At no stage in any of this was religion an issue.

I could have used this to make my original point. It just takes a bit longer than a reference to the Nazi attack on Russia - Fascism v. Communism, manifestly not a religious struggle.

Thank you for your question.

Matthew

So why did the holocaust happen?

Andy

There decision underlines why so many people find religion a tad creepy.

King Maker

Outdated sect cronyism gone mad. Religion was OK when you had nothing better to do – or wanted to burn your neighbour or indeed declare war on some unfortunate. But in a modern world where globalisation is king – some botched up fanciful story from 2,000 years ago doesn’t hold much water.

Now, if a lady wished to dress in some dodgy outfits and parade around in a funny hat with a stick on beard and a shepherds crook then why not.

Rachel

I was always taught that he/she was interchangeable just like he/she was interchangeable in all historical texts when referring to people in general.

How can i raise my children to believe that with hard work they can be anything they want to be and take them to a church which acts strongly against this belief? How can i do this?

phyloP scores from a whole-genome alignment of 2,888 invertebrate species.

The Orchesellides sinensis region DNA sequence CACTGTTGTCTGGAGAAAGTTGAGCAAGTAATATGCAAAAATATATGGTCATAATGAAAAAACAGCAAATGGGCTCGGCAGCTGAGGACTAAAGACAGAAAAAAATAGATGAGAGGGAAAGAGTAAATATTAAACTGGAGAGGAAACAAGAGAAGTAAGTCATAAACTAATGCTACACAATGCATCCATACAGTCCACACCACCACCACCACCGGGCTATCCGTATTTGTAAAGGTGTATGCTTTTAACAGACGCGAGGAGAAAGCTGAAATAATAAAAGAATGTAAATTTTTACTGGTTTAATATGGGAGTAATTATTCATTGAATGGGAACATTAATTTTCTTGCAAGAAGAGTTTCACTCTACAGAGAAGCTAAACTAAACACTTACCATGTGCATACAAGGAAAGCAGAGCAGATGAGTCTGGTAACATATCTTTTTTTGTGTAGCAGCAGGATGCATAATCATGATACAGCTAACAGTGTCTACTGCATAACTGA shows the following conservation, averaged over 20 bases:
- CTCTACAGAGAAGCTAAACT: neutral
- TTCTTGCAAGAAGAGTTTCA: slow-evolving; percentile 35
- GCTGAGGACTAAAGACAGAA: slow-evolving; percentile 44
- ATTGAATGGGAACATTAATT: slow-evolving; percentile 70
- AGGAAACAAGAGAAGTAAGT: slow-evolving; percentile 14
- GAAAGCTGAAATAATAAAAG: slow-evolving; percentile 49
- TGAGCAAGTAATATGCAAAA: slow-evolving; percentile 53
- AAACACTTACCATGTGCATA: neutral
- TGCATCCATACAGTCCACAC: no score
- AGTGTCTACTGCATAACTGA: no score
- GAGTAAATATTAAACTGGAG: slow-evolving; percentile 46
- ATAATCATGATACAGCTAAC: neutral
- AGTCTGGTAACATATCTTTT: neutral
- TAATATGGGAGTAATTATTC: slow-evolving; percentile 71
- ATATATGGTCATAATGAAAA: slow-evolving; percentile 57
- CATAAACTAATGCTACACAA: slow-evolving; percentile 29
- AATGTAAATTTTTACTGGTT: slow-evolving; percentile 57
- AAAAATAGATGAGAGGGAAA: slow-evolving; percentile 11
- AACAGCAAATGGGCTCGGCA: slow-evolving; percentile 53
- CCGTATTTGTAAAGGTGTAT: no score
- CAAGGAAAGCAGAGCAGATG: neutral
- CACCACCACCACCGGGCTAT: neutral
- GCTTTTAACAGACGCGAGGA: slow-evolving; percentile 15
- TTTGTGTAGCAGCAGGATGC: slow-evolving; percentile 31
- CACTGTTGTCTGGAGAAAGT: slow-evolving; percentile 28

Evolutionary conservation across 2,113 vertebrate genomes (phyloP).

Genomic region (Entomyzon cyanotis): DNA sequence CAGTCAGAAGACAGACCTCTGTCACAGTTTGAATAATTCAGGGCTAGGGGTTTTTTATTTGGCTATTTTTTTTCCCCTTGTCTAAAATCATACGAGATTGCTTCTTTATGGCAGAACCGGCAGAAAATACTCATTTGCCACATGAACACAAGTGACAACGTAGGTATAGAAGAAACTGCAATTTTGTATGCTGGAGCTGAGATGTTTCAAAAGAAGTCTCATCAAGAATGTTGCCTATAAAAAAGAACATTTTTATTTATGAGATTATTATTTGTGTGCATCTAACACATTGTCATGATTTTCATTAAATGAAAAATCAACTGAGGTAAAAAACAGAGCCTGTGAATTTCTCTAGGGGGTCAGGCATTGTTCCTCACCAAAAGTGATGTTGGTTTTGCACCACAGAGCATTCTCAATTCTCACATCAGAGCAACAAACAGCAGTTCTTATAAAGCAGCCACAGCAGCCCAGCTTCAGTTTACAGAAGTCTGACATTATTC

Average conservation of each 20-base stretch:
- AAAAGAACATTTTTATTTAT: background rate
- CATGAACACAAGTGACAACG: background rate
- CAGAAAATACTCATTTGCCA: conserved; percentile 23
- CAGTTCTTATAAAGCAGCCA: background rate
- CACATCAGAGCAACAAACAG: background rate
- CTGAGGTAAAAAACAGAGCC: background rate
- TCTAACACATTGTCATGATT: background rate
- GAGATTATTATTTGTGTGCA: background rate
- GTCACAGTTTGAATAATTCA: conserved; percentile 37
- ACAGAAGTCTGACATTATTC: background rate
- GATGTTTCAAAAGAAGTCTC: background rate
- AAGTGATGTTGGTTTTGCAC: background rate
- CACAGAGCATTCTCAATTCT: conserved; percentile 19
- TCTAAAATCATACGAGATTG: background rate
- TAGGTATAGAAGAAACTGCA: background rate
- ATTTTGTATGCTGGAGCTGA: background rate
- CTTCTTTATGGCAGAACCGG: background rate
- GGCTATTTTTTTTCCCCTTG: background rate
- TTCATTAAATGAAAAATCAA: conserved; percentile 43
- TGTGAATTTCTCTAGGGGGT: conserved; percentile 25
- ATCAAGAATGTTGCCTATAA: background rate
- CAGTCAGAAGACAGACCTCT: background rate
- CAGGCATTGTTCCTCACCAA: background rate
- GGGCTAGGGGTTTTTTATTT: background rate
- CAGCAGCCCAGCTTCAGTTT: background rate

Benedict

'How can i raise my children to believe that with hard work they can be anything they want to be and take them to a church which acts strongly against this belief? How can i do this?'

The church is not about 'ego' and working hard to become whatever you want to be. The church is about the death of 'ego'. The essence of the church is service - Mother Theresa lived out the Gospels as have thousands of other women.

The church is neither a business nor an institution. It is a family, partly of this world, partly of the next, that has values that transcend immediate time and place.